The first apprentice nurses could be working on wards from September, and once established, up to 1,000 apprentice nurses could join the NHS each year.
Aspiring nurses will join the apprenticeship at different stages, depending on their qualifications and experience, and stay in work whilst learning. By offering staff who want to progress more flexibility, regardless of whether they are health care support workers or already working towards higher level qualifications, employers will be able to open up a career in nursing to people from all backgrounds.
Health Secretary Jeremy Hunt is expected to say:
Nurses are the lifeblood of our NHS, but the routes to a nursing degree currently shut out some of the most caring, compassionate staff in our country. I want those who already work with patients to be able to move into the jobs they really want and I know for many, this means becoming a nurse. Not everyone wants to take time off to study full time at university so by creating hundreds of new apprentice nurses, we can help healthcare assistants and others reach their potential as a fully trained nurse.
In a speech at the NHS Providers conference this morning, the Health Secretary will announce the new role as one in a series of measures to help improve the working lives of staff, including:
improving working conditions by setting expectations about the use of e-rostering in Trusts, supported by up to £200,000, so Trusts can manage staff rotas and staffing levels on wards and staff can check rotas online and make requests
confirming that statutory professional regulation is a necessary requirement for the new nursing associate role and asking the Nursing and Midwifery Council to consider this in the same way that it already does for nurses, and the GMC does for doctors
The new nursing associate role will work alongside healthcare support workers to deliver hands on care, freeing up existing nurses so they can spend more time using their more specialist training to focus on clinical duties and take more of a lead in decisions round a patient’s care. Interest in the role has already seen Health Education England expand the number of training places on the pilot scheme increase from 1,000 to 2,000.
People who complete the nursing associate apprenticeship will be able to count that training towards a nursing degree.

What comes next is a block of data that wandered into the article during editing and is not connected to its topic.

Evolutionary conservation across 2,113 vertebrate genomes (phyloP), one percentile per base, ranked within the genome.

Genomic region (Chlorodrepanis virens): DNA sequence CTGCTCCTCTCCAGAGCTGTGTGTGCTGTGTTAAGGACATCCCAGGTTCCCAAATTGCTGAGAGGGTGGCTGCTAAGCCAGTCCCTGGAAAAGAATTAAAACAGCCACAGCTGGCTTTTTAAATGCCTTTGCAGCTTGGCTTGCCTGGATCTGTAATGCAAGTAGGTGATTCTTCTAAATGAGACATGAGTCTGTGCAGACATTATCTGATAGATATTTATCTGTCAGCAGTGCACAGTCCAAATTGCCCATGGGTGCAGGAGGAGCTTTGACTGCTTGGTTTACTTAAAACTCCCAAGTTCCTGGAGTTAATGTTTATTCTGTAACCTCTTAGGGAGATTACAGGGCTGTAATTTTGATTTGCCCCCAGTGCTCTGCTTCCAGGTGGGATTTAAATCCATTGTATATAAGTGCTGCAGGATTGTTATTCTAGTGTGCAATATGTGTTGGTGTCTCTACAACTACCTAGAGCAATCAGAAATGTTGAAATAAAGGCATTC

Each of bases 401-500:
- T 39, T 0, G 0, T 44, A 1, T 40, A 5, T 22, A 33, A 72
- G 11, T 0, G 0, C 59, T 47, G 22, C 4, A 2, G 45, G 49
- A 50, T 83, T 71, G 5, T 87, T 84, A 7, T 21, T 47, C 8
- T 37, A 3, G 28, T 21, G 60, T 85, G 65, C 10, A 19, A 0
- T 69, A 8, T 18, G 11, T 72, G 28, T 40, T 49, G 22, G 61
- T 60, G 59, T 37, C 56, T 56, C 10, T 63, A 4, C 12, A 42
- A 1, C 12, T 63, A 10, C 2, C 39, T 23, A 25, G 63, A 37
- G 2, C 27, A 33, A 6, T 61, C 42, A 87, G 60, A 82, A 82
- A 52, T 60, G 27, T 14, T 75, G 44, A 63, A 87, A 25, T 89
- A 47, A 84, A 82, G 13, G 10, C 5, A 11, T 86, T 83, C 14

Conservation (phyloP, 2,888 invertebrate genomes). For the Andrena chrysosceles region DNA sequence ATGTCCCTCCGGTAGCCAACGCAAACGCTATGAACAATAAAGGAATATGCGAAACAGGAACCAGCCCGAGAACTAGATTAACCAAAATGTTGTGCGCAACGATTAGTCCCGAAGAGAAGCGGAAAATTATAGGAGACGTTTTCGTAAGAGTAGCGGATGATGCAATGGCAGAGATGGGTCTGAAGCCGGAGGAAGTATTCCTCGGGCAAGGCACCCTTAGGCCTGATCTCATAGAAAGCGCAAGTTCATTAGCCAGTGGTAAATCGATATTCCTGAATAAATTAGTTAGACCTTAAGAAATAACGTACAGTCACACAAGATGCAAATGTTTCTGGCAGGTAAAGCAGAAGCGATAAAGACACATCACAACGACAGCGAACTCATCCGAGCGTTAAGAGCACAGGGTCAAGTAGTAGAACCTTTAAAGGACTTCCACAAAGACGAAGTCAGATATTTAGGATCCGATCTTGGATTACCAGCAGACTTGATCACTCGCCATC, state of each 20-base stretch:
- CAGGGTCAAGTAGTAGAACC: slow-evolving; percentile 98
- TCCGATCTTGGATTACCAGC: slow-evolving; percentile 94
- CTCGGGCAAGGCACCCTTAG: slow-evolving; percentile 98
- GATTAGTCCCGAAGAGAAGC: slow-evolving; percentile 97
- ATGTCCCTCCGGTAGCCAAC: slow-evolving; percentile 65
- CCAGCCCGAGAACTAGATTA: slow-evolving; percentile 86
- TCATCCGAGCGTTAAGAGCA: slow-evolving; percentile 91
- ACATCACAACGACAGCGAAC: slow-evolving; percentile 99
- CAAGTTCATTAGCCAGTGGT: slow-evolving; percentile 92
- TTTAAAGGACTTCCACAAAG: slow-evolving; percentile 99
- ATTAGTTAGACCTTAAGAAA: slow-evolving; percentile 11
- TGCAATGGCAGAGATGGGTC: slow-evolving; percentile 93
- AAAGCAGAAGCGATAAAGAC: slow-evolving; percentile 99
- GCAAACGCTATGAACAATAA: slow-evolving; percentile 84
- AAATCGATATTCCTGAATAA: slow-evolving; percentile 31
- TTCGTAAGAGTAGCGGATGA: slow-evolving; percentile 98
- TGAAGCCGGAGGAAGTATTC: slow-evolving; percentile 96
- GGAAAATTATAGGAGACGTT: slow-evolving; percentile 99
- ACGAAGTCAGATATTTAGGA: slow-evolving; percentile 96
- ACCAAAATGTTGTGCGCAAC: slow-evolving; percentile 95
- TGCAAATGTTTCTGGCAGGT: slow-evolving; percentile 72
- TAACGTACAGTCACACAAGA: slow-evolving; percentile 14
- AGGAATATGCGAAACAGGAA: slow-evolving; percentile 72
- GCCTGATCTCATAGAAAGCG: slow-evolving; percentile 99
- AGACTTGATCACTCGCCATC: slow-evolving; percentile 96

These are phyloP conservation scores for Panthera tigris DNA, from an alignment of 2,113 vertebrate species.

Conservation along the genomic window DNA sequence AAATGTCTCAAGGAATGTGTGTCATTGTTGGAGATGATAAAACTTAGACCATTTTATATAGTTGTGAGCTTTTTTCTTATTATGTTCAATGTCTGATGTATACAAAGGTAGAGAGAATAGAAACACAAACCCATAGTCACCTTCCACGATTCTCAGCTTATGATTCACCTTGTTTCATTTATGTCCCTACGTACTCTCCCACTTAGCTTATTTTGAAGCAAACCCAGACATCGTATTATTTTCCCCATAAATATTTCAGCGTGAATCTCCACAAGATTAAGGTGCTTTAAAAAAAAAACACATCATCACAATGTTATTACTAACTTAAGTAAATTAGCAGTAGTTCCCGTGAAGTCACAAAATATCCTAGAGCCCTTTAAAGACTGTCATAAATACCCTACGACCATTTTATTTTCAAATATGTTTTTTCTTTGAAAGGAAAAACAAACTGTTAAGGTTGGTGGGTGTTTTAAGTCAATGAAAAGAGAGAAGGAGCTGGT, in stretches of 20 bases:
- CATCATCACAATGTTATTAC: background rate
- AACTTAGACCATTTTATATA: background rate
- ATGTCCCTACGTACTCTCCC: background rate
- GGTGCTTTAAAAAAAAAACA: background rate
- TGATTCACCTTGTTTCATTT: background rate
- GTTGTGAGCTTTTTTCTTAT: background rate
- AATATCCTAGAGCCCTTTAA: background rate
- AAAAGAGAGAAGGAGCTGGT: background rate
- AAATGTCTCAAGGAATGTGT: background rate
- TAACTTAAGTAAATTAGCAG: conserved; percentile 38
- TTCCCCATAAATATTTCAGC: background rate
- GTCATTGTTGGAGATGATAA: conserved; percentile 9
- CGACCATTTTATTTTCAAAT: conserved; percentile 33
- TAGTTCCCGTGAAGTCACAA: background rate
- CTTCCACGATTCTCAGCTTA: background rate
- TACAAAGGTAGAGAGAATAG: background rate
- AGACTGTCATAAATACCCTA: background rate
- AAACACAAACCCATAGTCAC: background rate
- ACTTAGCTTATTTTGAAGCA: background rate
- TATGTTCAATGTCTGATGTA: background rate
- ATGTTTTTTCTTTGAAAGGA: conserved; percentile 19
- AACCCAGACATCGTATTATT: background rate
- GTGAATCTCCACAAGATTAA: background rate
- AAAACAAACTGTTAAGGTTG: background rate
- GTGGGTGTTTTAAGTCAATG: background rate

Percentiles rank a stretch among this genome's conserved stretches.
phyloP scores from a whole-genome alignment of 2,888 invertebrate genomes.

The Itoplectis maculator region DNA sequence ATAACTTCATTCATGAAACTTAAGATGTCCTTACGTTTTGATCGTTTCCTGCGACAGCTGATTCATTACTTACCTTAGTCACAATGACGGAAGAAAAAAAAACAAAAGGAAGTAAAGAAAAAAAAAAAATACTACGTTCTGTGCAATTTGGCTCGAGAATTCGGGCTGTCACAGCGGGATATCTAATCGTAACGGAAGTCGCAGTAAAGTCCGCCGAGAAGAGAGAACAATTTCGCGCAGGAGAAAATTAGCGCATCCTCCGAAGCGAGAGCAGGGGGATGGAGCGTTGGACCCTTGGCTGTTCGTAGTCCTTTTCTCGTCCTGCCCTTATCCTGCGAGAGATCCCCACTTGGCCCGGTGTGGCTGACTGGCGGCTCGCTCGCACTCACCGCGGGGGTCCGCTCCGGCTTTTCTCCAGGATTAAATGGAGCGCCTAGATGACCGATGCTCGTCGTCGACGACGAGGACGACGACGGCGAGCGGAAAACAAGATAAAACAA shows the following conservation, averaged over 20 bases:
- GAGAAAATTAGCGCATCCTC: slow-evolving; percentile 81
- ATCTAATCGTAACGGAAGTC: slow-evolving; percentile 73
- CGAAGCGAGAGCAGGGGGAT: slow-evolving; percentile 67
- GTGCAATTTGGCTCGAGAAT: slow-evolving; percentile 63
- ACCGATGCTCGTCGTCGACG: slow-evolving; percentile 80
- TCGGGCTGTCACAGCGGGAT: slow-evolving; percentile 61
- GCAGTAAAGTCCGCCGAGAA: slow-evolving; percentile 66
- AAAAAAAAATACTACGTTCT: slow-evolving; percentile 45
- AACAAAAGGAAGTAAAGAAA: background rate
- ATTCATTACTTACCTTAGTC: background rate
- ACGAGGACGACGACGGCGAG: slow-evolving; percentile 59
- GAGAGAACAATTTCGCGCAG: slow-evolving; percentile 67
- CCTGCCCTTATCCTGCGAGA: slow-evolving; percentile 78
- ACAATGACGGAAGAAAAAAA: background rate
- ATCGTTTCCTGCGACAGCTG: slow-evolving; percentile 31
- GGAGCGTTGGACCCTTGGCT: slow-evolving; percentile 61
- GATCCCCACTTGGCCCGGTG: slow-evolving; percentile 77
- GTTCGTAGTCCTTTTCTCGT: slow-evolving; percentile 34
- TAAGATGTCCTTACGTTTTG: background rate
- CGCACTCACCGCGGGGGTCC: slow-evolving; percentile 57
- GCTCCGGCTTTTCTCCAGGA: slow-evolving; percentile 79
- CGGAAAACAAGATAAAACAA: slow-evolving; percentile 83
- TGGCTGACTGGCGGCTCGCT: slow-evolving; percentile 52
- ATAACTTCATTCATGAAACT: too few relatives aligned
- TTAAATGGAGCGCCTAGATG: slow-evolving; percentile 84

Earlier this year the government committed to creating 100,000 apprenticeships within the NHS by 2020 to ensure it has a workforce with the right support, skills and numbers to provide consistently safe, high quality care 24 hours a day, 7 days a week.
Apprenticeships offer opportunity to thousands of people and are proven to increase the earnings of those who undertake them. A range of roles will be created, from pharmacy services assistants to associate ambulance practitioners, as well as in areas including IT, hospitality and facilities. They are proven to broaden the routes into training and employment in the NHS and improve diversity within the workforce. There are already 20,000 apprentices working in the NHS who make a valuable contribution to service and remain loyal to their employer.
The Health Secretary’s speech is expected to also offer a variety of new measures to improve the working lives of other groups within the NHS by growing the capability of leadership within the NHS, increasing workforce morale and more training for clinicians.
Staff play a vital role in the health service and the government wants to make sure staff have the skills, support and time they need to do their job well. To deliver this, since May 2010, the NHS has employed over 11,900 more doctors and over 9,800 more nurses. Over this Parliament this will make up to a further 11,000 doctors and 40,000 nurses available, as well as creating up to 1,500 more medical student places each year from 2018 in order to help prevent rota gaps.